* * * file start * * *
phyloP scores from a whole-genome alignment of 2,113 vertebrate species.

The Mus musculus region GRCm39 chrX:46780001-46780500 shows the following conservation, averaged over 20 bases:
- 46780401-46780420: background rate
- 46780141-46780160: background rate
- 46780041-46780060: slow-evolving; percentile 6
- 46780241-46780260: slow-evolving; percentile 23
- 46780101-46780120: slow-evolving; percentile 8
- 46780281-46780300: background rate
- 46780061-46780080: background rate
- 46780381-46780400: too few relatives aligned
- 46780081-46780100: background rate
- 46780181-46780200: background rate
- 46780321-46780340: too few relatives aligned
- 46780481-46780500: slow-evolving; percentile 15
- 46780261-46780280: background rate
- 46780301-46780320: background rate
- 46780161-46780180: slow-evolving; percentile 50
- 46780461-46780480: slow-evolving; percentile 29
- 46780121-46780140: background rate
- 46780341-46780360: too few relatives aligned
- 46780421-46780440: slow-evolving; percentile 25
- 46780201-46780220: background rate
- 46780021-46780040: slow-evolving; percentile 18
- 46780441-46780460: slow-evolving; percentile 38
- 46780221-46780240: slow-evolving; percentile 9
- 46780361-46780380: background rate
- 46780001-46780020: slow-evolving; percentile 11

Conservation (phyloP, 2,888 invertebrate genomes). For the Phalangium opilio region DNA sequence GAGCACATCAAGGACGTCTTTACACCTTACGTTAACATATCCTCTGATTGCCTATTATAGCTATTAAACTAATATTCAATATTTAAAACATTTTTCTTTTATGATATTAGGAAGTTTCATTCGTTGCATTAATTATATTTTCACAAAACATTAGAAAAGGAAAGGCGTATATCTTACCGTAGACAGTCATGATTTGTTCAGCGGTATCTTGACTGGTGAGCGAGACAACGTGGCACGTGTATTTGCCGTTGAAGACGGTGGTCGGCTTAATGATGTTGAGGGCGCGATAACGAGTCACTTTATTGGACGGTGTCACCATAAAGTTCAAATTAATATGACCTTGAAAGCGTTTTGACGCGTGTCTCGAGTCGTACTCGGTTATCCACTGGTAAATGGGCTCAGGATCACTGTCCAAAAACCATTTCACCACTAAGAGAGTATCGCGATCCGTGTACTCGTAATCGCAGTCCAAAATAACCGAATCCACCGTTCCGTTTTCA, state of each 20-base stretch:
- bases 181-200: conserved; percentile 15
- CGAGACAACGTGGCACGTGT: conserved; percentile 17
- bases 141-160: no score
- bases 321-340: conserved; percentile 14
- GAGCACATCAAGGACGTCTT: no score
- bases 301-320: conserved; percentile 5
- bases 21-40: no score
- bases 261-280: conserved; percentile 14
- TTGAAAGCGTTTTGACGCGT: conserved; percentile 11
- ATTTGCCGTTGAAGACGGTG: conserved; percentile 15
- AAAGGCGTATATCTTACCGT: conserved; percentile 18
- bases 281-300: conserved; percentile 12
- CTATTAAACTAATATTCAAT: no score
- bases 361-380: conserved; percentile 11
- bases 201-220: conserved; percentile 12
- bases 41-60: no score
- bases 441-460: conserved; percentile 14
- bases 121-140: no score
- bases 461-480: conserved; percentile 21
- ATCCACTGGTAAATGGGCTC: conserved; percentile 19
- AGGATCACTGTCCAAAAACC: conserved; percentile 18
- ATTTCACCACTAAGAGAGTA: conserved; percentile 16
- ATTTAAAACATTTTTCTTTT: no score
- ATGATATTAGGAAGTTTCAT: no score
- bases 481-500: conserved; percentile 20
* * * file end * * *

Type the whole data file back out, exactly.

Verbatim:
phyloP scores from a whole-genome alignment of 2,113 vertebrate species.

The Mus musculus region GRCm39 chrX:46780001-46780500 shows the following conservation, averaged over 20 bases:
- 46780401-46780420: background rate
- 46780141-46780160: background rate
- 46780041-46780060: slow-evolving; percentile 6
- 46780241-46780260: slow-evolving; percentile 23
- 46780101-46780120: slow-evolving; percentile 8
- 46780281-46780300: background rate
- 46780061-46780080: background rate
- 46780381-46780400: too few relatives aligned
- 46780081-46780100: background rate
- 46780181-46780200: background rate
- 46780321-46780340: too few relatives aligned
- 46780481-46780500: slow-evolving; percentile 15
- 46780261-46780280: background rate
- 46780301-46780320: background rate
- 46780161-46780180: slow-evolving; percentile 50
- 46780461-46780480: slow-evolving; percentile 29
- 46780121-46780140: background rate
- 46780341-46780360: too few relatives aligned
- 46780421-46780440: slow-evolving; percentile 25
- 46780201-46780220: background rate
- 46780021-46780040: slow-evolving; percentile 18
- 46780441-46780460: slow-evolving; percentile 38
- 46780221-46780240: slow-evolving; percentile 9
- 46780361-46780380: background rate
- 46780001-46780020: slow-evolving; percentile 11

Conservation (phyloP, 2,888 invertebrate genomes). For the Phalangium opilio region DNA sequence GAGCACATCAAGGACGTCTTTACACCTTACGTTAACATATCCTCTGATTGCCTATTATAGCTATTAAACTAATATTCAATATTTAAAACATTTTTCTTTTATGATATTAGGAAGTTTCATTCGTTGCATTAATTATATTTTCACAAAACATTAGAAAAGGAAAGGCGTATATCTTACCGTAGACAGTCATGATTTGTTCAGCGGTATCTTGACTGGTGAGCGAGACAACGTGGCACGTGTATTTGCCGTTGAAGACGGTGGTCGGCTTAATGATGTTGAGGGCGCGATAACGAGTCACTTTATTGGACGGTGTCACCATAAAGTTCAAATTAATATGACCTTGAAAGCGTTTTGACGCGTGTCTCGAGTCGTACTCGGTTATCCACTGGTAAATGGGCTCAGGATCACTGTCCAAAAACCATTTCACCACTAAGAGAGTATCGCGATCCGTGTACTCGTAATCGCAGTCCAAAATAACCGAATCCACCGTTCCGTTTTCA, state of each 20-base stretch:
- bases 181-200: conserved; percentile 15
- CGAGACAACGTGGCACGTGT: conserved; percentile 17
- bases 141-160: no score
- bases 321-340: conserved; percentile 14
- GAGCACATCAAGGACGTCTT: no score
- bases 301-320: conserved; percentile 5
- bases 21-40: no score
- bases 261-280: conserved; percentile 14
- TTGAAAGCGTTTTGACGCGT: conserved; percentile 11
- ATTTGCCGTTGAAGACGGTG: conserved; percentile 15
- AAAGGCGTATATCTTACCGT: conserved; percentile 18
- bases 281-300: conserved; percentile 12
- CTATTAAACTAATATTCAAT: no score
- bases 361-380: conserved; percentile 11
- bases 201-220: conserved; percentile 12
- bases 41-60: no score
- bases 441-460: conserved; percentile 14
- bases 121-140: no score
- bases 461-480: conserved; percentile 21
- ATCCACTGGTAAATGGGCTC: conserved; percentile 19
- AGGATCACTGTCCAAAAACC: conserved; percentile 18
- ATTTCACCACTAAGAGAGTA: conserved; percentile 16
- ATTTAAAACATTTTTCTTTT: no score
- ATGATATTAGGAAGTTTCAT: no score
- bases 481-500: conserved; percentile 20